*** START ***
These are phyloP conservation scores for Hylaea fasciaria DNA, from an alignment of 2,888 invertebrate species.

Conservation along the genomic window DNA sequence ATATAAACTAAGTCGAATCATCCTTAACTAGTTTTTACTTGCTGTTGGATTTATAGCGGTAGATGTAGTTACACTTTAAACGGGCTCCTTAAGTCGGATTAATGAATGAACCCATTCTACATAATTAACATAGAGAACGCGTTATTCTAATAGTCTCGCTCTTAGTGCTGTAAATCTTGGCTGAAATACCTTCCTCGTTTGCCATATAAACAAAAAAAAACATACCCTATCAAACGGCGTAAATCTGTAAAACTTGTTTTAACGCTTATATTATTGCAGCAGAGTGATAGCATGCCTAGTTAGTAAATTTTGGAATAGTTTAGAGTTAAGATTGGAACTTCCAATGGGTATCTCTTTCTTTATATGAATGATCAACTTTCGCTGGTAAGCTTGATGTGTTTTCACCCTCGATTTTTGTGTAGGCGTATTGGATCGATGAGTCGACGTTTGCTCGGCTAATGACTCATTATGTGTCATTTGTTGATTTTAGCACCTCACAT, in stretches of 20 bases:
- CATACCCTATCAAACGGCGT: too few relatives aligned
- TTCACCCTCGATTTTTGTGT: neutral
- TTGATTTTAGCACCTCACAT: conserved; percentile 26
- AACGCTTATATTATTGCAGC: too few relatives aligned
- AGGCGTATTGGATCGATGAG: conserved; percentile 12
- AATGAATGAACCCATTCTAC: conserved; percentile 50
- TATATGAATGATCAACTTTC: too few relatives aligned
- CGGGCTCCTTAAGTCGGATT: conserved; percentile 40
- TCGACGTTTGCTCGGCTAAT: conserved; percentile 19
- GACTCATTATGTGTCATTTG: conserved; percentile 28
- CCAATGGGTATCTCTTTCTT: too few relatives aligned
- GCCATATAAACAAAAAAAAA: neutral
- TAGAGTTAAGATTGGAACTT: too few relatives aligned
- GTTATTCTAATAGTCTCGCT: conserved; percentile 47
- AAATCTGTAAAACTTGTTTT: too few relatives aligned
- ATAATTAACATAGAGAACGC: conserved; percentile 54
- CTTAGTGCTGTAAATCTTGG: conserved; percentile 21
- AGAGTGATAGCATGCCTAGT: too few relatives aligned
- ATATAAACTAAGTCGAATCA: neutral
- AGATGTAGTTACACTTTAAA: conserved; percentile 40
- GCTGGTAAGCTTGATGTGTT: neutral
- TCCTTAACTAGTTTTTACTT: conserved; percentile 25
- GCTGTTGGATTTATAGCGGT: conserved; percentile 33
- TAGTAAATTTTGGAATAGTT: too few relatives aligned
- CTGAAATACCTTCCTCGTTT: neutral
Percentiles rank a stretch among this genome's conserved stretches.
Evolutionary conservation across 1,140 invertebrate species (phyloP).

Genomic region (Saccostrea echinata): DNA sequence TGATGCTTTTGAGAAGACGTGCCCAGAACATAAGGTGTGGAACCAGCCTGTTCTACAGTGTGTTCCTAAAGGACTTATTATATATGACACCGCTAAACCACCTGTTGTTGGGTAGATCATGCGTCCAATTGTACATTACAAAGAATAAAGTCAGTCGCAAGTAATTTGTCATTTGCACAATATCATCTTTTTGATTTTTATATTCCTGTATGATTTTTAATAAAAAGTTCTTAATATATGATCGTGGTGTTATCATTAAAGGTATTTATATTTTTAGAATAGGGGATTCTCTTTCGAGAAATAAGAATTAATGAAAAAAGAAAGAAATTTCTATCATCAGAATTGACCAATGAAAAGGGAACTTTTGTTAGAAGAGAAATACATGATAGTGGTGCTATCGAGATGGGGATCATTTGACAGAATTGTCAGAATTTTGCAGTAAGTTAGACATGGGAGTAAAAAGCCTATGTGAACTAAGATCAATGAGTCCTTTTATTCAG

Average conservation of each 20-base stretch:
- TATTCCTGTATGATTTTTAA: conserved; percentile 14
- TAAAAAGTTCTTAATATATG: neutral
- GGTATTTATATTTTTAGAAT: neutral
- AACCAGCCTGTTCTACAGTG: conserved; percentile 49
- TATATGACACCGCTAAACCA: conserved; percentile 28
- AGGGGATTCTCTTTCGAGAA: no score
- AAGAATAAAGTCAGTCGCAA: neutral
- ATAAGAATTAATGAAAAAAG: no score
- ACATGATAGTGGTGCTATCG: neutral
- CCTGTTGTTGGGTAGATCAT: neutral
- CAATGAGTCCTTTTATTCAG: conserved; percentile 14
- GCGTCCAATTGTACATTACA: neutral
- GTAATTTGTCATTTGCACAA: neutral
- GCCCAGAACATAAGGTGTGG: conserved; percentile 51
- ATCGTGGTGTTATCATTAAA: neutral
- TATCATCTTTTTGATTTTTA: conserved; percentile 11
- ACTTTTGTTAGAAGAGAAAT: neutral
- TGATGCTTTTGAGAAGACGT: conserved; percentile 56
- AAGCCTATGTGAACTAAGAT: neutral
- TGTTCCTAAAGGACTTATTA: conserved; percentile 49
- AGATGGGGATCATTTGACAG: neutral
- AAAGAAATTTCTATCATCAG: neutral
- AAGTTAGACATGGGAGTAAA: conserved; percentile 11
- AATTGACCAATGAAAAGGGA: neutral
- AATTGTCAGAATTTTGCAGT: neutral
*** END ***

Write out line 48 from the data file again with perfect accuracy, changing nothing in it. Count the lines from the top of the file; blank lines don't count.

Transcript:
- ACTTTTGTTAGAAGAGAAAT: neutral